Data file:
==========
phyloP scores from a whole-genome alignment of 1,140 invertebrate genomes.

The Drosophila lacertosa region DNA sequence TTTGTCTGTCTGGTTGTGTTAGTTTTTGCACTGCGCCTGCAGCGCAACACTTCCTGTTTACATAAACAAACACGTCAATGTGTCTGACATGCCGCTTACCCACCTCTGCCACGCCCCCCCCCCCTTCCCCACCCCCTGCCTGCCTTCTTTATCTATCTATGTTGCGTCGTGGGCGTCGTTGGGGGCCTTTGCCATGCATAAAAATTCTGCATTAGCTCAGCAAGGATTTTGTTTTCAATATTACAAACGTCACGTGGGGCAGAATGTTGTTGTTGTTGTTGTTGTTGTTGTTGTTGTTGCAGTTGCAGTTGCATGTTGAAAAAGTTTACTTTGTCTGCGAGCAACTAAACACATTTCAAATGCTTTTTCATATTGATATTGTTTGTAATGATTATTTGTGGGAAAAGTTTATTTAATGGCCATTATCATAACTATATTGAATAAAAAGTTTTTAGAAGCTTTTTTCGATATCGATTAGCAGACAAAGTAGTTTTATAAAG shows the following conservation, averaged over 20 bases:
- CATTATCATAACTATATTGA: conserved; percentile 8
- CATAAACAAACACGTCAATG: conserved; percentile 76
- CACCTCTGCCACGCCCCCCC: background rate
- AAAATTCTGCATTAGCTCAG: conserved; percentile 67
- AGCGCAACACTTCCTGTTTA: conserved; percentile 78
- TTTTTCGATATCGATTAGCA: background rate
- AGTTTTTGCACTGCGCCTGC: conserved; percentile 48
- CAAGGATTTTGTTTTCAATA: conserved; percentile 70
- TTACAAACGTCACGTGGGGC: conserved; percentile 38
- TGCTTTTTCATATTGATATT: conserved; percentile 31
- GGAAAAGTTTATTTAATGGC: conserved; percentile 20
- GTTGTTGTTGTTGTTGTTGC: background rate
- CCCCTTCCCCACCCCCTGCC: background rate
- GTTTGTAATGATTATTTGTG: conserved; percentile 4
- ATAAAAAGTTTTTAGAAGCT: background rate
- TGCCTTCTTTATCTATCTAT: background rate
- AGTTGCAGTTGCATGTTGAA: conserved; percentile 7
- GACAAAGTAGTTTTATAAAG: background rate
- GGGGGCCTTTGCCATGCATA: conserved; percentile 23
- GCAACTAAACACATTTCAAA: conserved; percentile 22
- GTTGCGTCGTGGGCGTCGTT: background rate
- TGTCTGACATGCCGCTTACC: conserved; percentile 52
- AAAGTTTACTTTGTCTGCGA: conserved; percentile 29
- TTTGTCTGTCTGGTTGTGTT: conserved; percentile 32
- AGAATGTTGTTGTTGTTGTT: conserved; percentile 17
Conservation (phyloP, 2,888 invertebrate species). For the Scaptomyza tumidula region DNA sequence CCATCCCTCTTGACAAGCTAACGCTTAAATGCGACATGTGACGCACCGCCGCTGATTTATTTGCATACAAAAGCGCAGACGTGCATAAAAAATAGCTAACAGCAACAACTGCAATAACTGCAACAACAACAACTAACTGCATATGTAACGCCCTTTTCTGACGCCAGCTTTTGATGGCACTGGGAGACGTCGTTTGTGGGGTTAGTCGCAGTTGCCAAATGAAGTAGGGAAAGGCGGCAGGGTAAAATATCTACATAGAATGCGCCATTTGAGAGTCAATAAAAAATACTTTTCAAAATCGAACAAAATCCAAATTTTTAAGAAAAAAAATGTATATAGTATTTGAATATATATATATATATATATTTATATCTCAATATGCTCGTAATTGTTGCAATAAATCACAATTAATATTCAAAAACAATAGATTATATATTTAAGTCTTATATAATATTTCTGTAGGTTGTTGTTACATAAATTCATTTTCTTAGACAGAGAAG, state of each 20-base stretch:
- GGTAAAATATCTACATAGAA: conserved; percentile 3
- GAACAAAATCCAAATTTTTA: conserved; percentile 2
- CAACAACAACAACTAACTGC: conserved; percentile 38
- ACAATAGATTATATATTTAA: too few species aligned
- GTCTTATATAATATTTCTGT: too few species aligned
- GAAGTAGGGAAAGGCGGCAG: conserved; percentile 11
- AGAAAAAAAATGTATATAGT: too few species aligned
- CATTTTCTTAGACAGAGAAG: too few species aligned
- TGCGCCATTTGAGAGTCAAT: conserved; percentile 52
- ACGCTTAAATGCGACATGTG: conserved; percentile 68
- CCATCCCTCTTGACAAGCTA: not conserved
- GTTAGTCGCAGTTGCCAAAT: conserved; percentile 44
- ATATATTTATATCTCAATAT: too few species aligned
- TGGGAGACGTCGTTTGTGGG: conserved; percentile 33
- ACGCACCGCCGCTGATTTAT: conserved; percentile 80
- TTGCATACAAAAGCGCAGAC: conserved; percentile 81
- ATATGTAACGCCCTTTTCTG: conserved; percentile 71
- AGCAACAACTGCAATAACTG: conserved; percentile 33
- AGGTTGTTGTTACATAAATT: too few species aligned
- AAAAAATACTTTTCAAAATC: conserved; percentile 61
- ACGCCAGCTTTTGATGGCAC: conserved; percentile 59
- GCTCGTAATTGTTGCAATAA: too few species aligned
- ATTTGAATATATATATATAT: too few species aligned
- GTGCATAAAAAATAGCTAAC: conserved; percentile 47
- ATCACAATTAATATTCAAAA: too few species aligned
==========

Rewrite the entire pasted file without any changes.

phyloP scores from a whole-genome alignment of 1,140 invertebrate genomes.

The Drosophila lacertosa region DNA sequence TTTGTCTGTCTGGTTGTGTTAGTTTTTGCACTGCGCCTGCAGCGCAACACTTCCTGTTTACATAAACAAACACGTCAATGTGTCTGACATGCCGCTTACCCACCTCTGCCACGCCCCCCCCCCCTTCCCCACCCCCTGCCTGCCTTCTTTATCTATCTATGTTGCGTCGTGGGCGTCGTTGGGGGCCTTTGCCATGCATAAAAATTCTGCATTAGCTCAGCAAGGATTTTGTTTTCAATATTACAAACGTCACGTGGGGCAGAATGTTGTTGTTGTTGTTGTTGTTGTTGTTGTTGTTGCAGTTGCAGTTGCATGTTGAAAAAGTTTACTTTGTCTGCGAGCAACTAAACACATTTCAAATGCTTTTTCATATTGATATTGTTTGTAATGATTATTTGTGGGAAAAGTTTATTTAATGGCCATTATCATAACTATATTGAATAAAAAGTTTTTAGAAGCTTTTTTCGATATCGATTAGCAGACAAAGTAGTTTTATAAAG shows the following conservation, averaged over 20 bases:
- CATTATCATAACTATATTGA: conserved; percentile 8
- CATAAACAAACACGTCAATG: conserved; percentile 76
- CACCTCTGCCACGCCCCCCC: background rate
- AAAATTCTGCATTAGCTCAG: conserved; percentile 67
- AGCGCAACACTTCCTGTTTA: conserved; percentile 78
- TTTTTCGATATCGATTAGCA: background rate
- AGTTTTTGCACTGCGCCTGC: conserved; percentile 48
- CAAGGATTTTGTTTTCAATA: conserved; percentile 70
- TTACAAACGTCACGTGGGGC: conserved; percentile 38
- TGCTTTTTCATATTGATATT: conserved; percentile 31
- GGAAAAGTTTATTTAATGGC: conserved; percentile 20
- GTTGTTGTTGTTGTTGTTGC: background rate
- CCCCTTCCCCACCCCCTGCC: background rate
- GTTTGTAATGATTATTTGTG: conserved; percentile 4
- ATAAAAAGTTTTTAGAAGCT: background rate
- TGCCTTCTTTATCTATCTAT: background rate
- AGTTGCAGTTGCATGTTGAA: conserved; percentile 7
- GACAAAGTAGTTTTATAAAG: background rate
- GGGGGCCTTTGCCATGCATA: conserved; percentile 23
- GCAACTAAACACATTTCAAA: conserved; percentile 22
- GTTGCGTCGTGGGCGTCGTT: background rate
- TGTCTGACATGCCGCTTACC: conserved; percentile 52
- AAAGTTTACTTTGTCTGCGA: conserved; percentile 29
- TTTGTCTGTCTGGTTGTGTT: conserved; percentile 32
- AGAATGTTGTTGTTGTTGTT: conserved; percentile 17
Conservation (phyloP, 2,888 invertebrate species). For the Scaptomyza tumidula region DNA sequence CCATCCCTCTTGACAAGCTAACGCTTAAATGCGACATGTGACGCACCGCCGCTGATTTATTTGCATACAAAAGCGCAGACGTGCATAAAAAATAGCTAACAGCAACAACTGCAATAACTGCAACAACAACAACTAACTGCATATGTAACGCCCTTTTCTGACGCCAGCTTTTGATGGCACTGGGAGACGTCGTTTGTGGGGTTAGTCGCAGTTGCCAAATGAAGTAGGGAAAGGCGGCAGGGTAAAATATCTACATAGAATGCGCCATTTGAGAGTCAATAAAAAATACTTTTCAAAATCGAACAAAATCCAAATTTTTAAGAAAAAAAATGTATATAGTATTTGAATATATATATATATATATATTTATATCTCAATATGCTCGTAATTGTTGCAATAAATCACAATTAATATTCAAAAACAATAGATTATATATTTAAGTCTTATATAATATTTCTGTAGGTTGTTGTTACATAAATTCATTTTCTTAGACAGAGAAG, state of each 20-base stretch:
- GGTAAAATATCTACATAGAA: conserved; percentile 3
- GAACAAAATCCAAATTTTTA: conserved; percentile 2
- CAACAACAACAACTAACTGC: conserved; percentile 38
- ACAATAGATTATATATTTAA: too few species aligned
- GTCTTATATAATATTTCTGT: too few species aligned
- GAAGTAGGGAAAGGCGGCAG: conserved; percentile 11
- AGAAAAAAAATGTATATAGT: too few species aligned
- CATTTTCTTAGACAGAGAAG: too few species aligned
- TGCGCCATTTGAGAGTCAAT: conserved; percentile 52
- ACGCTTAAATGCGACATGTG: conserved; percentile 68
- CCATCCCTCTTGACAAGCTA: not conserved
- GTTAGTCGCAGTTGCCAAAT: conserved; percentile 44
- ATATATTTATATCTCAATAT: too few species aligned
- TGGGAGACGTCGTTTGTGGG: conserved; percentile 33
- ACGCACCGCCGCTGATTTAT: conserved; percentile 80
- TTGCATACAAAAGCGCAGAC: conserved; percentile 81
- ATATGTAACGCCCTTTTCTG: conserved; percentile 71
- AGCAACAACTGCAATAACTG: conserved; percentile 33
- AGGTTGTTGTTACATAAATT: too few species aligned
- AAAAAATACTTTTCAAAATC: conserved; percentile 61
- ACGCCAGCTTTTGATGGCAC: conserved; percentile 59
- GCTCGTAATTGTTGCAATAA: too few species aligned
- ATTTGAATATATATATATAT: too few species aligned
- GTGCATAAAAAATAGCTAAC: conserved; percentile 47
- ATCACAATTAATATTCAAAA: too few species aligned